Have a read and chew on it for a while.

Whatever Happened To Those Middle Class Income Gains?

By Isabel Sawhill

This year’s Economic Report of the President has an interesting analysis of the sources of the slowdown in income gains among the middle class. Given all the attention given to the issue of growing inequality, especially between those at the top and the other 90 percent you might think that was the major economic problem facing the nation. But no, it turns out that the biggest source of the slowdown is the poor performance of productivity since 1995 compared to the earlier postwar period.

The question the President’s Council of Economic Advisers (CEA) asks is what if productivity growth from 1973 to 2013 had continued at the rate of the previous 25 years from 1948-1973? The answer is that the typical household would have had an additional $30,000 in income. (CEA report, p. 33)

The CEA goes on to ask parallel “what if” questions about income inequality and female labor force participation. How much better off would the typical middle class household be if income gains had been broadly shared after 1973 and female labor force participation had not levelled off after 1995? These changes produce smaller effects on middle class incomes of $9,000 and $3,000 respectively. However, all three factors combined can explain a whopping $50,000 in income foregone by our typical family. In other words, these families would have almost twice as much income if it hadn’t been for the decline in productivity growth, the rise in income inequality, and the levelling off of female participation rates.

The very large role of slower productivity growth is surprising. After all, we have seen an explosion in technology fed by the increasing power of computers. Smart phones, driverless cars, computer-assisted design and manufacturing, robots, drones, and the innovations they have made possible should have boosted productivity smartly. But as Nobel-prize winning economist Robert Solow once quipped, ” You can see the computer age everywhere but in the productivity statistics.” So what’s going on here?

According to the CEA, starting in 1973, labor productivity growth slowed dramatically to only 1.4 percent annually from its earlier pace of 2.8 percent from 1948-1973. (It has recovered somewhat over the last two decades but has not matched its earlier high levels.) They cite the exhaustion of pent-up innovations from World War II, reduced public investment, dislocations associated with a new international monetary system, and the oil shocks of the 1970s.

Other experts might add other factors to the list. Economist Robert Gordon believes that the technological breakthroughs of the late twentieth century cannot match earlier innovations such as those represented by electricity, cars, the telephone, and radio. It’s also possible that we have not yet seen the full effects of the computer revolution. My colleague, Barry Bosworth, has shown that a lot of productivity gains are occurring in the service sector and that it isn’t just capital deepening that is producing these gains. It is everything from better management to human capital investment and organizational innovation – all the things we cannot measure very well but which show up in the data as an unexplained residual.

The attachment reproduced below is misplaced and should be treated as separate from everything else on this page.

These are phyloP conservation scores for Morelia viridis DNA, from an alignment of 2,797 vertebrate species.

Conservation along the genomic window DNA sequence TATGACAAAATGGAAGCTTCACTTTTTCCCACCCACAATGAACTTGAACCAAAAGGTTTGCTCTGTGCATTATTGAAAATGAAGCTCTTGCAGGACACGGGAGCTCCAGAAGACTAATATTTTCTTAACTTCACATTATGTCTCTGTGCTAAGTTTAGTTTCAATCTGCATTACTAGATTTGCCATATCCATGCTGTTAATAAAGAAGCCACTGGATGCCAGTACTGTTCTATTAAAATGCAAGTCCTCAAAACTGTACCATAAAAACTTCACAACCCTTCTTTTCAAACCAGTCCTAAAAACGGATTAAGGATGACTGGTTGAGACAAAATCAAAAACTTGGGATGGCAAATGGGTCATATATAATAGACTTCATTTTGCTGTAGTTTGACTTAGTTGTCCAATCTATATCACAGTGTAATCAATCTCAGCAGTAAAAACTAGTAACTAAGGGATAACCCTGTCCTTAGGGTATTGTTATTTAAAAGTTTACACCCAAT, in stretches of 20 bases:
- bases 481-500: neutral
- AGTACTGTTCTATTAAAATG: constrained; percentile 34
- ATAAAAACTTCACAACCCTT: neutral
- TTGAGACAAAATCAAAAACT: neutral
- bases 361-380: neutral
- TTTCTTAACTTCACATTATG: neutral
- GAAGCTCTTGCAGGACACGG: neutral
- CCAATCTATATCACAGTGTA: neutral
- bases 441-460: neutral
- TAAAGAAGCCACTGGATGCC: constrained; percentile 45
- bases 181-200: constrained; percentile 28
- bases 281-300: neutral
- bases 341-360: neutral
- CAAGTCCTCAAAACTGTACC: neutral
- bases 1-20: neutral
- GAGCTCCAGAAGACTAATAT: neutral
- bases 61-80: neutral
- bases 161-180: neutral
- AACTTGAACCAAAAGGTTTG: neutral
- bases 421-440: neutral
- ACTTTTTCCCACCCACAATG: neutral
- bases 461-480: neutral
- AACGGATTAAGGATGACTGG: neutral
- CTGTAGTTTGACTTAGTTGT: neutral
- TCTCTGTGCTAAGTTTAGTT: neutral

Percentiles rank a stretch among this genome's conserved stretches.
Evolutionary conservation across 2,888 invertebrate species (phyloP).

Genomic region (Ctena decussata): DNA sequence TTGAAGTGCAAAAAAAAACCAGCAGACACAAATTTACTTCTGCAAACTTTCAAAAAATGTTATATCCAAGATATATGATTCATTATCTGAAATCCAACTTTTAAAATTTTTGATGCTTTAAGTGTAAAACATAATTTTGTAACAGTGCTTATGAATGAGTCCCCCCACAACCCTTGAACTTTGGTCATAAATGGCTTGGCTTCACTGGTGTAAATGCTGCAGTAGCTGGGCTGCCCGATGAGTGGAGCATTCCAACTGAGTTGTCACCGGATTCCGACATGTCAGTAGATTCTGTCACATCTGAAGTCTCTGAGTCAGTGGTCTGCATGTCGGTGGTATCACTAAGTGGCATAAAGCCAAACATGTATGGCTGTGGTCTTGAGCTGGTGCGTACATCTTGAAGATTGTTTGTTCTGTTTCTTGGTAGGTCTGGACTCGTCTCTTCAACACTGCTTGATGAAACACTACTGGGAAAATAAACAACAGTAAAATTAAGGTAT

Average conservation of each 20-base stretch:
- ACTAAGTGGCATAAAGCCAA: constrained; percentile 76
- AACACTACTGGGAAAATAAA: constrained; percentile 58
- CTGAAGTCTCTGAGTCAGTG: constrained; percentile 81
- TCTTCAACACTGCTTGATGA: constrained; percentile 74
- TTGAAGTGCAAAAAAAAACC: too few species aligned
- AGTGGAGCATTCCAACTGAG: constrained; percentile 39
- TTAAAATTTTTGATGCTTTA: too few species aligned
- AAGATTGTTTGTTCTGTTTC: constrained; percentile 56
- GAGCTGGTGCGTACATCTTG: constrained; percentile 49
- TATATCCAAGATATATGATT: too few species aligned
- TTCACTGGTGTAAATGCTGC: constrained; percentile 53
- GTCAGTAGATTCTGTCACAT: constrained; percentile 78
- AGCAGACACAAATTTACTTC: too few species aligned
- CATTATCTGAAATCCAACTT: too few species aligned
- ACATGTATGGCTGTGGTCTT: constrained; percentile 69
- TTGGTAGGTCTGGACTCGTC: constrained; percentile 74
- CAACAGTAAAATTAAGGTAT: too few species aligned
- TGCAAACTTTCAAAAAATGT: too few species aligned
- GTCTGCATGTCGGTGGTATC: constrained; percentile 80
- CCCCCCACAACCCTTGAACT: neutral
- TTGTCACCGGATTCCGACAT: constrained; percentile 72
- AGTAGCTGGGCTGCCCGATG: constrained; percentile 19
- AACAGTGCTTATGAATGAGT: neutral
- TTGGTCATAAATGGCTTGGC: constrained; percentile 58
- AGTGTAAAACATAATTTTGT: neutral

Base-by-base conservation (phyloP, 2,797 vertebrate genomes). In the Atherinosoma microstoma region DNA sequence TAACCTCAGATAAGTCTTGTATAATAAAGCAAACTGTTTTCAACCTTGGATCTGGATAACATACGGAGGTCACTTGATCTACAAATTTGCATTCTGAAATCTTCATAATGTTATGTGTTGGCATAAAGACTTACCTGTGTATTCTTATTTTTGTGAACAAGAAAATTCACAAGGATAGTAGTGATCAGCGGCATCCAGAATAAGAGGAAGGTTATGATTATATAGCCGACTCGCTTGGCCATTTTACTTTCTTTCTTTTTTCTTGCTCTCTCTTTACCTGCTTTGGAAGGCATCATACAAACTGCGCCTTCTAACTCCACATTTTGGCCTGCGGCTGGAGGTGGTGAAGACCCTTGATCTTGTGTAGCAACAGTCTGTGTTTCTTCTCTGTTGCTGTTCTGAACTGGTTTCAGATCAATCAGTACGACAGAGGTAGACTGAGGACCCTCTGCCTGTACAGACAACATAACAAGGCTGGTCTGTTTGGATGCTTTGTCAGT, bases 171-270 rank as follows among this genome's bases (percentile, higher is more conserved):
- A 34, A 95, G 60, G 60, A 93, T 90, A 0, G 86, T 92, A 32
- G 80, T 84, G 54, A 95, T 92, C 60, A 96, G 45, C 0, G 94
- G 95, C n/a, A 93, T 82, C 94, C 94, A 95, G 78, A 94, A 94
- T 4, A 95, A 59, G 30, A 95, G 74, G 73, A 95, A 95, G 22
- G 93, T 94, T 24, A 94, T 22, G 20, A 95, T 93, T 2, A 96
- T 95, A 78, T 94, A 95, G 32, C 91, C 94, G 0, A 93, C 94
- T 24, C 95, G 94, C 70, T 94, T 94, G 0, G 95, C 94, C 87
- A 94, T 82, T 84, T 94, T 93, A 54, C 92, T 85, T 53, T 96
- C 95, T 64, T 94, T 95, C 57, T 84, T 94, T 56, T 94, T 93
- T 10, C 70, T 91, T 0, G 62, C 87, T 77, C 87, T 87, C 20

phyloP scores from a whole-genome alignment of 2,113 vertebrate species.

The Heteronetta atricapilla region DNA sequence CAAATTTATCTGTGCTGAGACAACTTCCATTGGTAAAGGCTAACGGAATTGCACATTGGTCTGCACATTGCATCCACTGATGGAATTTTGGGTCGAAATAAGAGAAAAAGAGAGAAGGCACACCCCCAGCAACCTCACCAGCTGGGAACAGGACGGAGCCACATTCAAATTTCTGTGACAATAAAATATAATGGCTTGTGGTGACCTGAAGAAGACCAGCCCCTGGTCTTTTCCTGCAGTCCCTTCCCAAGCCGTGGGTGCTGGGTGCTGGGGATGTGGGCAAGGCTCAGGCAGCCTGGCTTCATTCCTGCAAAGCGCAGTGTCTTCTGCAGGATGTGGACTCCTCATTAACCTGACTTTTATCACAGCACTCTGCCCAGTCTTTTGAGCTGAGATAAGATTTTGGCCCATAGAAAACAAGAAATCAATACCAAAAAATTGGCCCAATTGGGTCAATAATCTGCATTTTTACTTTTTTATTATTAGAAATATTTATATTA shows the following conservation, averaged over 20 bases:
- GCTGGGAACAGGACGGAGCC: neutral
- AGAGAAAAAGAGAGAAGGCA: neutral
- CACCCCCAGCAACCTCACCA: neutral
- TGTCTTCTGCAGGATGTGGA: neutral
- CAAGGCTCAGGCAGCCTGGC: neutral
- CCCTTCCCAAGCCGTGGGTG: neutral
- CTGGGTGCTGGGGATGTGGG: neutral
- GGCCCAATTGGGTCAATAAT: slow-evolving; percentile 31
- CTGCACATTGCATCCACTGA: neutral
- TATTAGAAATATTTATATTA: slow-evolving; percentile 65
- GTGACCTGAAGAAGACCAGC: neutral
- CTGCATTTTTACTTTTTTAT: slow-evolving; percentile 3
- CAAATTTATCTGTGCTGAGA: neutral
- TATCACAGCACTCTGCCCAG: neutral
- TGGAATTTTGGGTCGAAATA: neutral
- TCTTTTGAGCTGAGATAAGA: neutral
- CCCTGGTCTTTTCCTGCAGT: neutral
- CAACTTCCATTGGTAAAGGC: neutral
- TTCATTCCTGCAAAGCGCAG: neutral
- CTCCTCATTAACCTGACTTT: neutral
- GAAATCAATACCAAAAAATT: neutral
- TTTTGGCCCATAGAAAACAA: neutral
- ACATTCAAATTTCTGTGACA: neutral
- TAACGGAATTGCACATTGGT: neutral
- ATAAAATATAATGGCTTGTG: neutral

In the meantime, the new technologies are contributing to growing income inequality. Because these technologies are replacing unskilled and even some medium-skilled jobs, we are left with the worst of both worlds – disappointing increases in productivity and declining opportunities for those without the education and skills to benefit from the new technologies.

The solution cannot be to slow down the pace of technology. It must be to encourage innovation, retrain workers, invest in the next generation, and help those dislocated by the changes. Yet we are not investing in research, in education, and in infrastructure in the same way we did in earlier decades. Taxes need to be reformed to provide greater simplicity, fairness, and growth. Policies such as paid leave, child care, and more flexible work places would encourage more second earners to join the labor force. Most innovation, to be sure, occurs in the private sector, but it has little incentive to invest as long as overall demand is constrained by policies that fail to mitigate financial instability or that are focused on short-term spending cuts in public investments combined with a longer-term explosion of consumption-oriented spending on the big entitlement programs. Until elected officials act to recreate these underpinnings of growth, any permanent improvements in middle class incomes are unlikely to be realized.

Isabel Sawhill is a senior fellow in Economic Studies at the Brookings Institution.  She co-directs the Budgeting for National Priorities Project as well as the Center on Children and Families.